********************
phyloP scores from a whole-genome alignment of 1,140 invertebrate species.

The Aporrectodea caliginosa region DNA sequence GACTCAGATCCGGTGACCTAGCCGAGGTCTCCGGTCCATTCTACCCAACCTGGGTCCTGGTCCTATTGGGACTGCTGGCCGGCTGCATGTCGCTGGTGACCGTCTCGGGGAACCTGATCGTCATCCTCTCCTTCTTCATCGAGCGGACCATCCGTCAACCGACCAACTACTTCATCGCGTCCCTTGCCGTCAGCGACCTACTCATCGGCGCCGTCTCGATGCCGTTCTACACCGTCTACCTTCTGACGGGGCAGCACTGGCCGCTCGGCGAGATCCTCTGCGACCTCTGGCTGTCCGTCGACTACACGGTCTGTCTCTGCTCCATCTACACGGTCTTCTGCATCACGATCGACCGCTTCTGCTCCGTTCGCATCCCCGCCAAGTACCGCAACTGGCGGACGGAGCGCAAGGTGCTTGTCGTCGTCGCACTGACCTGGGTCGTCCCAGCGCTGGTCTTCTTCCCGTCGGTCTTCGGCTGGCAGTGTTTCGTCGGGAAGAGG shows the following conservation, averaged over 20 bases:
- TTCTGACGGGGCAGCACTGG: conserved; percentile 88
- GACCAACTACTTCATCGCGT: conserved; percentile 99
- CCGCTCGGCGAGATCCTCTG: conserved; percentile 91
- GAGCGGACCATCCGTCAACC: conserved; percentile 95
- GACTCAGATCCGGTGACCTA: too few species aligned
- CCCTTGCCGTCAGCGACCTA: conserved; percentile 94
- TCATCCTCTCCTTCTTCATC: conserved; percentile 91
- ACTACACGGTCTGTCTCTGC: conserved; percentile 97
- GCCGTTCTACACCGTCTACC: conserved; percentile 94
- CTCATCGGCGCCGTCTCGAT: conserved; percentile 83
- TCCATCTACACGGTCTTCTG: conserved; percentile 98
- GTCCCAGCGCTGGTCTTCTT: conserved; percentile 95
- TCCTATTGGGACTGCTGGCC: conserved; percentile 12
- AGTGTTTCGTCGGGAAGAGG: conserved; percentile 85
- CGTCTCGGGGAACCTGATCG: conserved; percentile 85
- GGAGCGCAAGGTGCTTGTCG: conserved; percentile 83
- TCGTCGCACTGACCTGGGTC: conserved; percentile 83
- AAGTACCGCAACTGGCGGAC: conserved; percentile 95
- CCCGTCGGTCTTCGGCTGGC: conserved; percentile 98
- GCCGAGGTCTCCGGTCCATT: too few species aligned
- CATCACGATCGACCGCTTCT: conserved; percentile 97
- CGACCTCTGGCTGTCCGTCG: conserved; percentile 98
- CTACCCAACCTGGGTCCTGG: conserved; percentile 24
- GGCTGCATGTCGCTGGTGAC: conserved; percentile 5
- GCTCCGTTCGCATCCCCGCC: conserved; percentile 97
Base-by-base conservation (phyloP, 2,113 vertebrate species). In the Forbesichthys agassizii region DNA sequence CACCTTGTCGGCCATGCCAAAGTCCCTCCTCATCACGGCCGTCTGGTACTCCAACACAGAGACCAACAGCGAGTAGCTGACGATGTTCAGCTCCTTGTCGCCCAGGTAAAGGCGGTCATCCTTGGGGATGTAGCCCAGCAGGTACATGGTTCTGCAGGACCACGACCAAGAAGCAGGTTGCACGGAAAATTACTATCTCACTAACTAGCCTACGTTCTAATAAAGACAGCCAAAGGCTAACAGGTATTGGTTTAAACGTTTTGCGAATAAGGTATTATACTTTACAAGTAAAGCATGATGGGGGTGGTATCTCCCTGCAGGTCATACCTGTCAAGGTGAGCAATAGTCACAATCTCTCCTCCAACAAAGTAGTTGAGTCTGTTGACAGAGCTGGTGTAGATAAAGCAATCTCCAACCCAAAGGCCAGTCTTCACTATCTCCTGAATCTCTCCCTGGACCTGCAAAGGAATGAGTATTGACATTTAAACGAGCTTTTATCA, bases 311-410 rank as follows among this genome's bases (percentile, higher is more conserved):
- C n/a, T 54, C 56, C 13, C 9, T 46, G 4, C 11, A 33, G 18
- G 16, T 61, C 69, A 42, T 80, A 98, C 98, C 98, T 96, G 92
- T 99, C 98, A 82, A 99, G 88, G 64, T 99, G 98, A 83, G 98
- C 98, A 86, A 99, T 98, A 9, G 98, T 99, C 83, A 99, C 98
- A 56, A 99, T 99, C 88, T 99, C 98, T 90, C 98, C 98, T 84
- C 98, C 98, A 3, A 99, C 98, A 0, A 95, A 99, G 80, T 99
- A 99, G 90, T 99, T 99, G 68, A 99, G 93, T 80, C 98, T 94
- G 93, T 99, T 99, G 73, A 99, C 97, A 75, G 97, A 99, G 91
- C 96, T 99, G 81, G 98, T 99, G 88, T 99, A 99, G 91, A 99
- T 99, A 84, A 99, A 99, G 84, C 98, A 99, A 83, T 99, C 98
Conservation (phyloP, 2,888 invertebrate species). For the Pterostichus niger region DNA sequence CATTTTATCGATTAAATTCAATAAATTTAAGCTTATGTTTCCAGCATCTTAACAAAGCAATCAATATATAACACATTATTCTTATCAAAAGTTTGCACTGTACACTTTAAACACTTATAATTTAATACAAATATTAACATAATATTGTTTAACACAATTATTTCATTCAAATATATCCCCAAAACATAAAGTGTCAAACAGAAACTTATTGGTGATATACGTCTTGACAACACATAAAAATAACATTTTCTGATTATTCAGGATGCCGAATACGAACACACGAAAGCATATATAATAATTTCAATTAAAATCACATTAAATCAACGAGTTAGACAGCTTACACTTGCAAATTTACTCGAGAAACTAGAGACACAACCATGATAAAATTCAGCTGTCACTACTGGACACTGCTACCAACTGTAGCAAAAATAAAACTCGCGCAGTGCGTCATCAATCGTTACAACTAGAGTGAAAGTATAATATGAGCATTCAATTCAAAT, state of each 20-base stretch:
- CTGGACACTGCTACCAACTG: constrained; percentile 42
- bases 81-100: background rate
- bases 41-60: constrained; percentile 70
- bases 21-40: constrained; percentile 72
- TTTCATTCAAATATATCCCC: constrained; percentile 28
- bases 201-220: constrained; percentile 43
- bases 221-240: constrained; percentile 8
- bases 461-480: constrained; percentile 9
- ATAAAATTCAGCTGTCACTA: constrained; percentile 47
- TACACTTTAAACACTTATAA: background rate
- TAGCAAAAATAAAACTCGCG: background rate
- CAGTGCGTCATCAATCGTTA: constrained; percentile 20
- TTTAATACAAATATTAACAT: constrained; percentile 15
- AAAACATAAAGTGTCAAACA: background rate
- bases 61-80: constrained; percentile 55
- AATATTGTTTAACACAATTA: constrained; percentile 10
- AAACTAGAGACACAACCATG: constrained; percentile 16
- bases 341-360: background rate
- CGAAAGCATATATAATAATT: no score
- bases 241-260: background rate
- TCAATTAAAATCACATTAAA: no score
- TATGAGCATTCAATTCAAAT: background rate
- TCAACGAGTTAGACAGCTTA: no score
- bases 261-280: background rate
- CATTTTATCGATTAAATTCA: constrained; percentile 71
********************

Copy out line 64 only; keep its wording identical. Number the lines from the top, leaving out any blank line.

- CATTTTATCGATTAAATTCA: constrained; percentile 71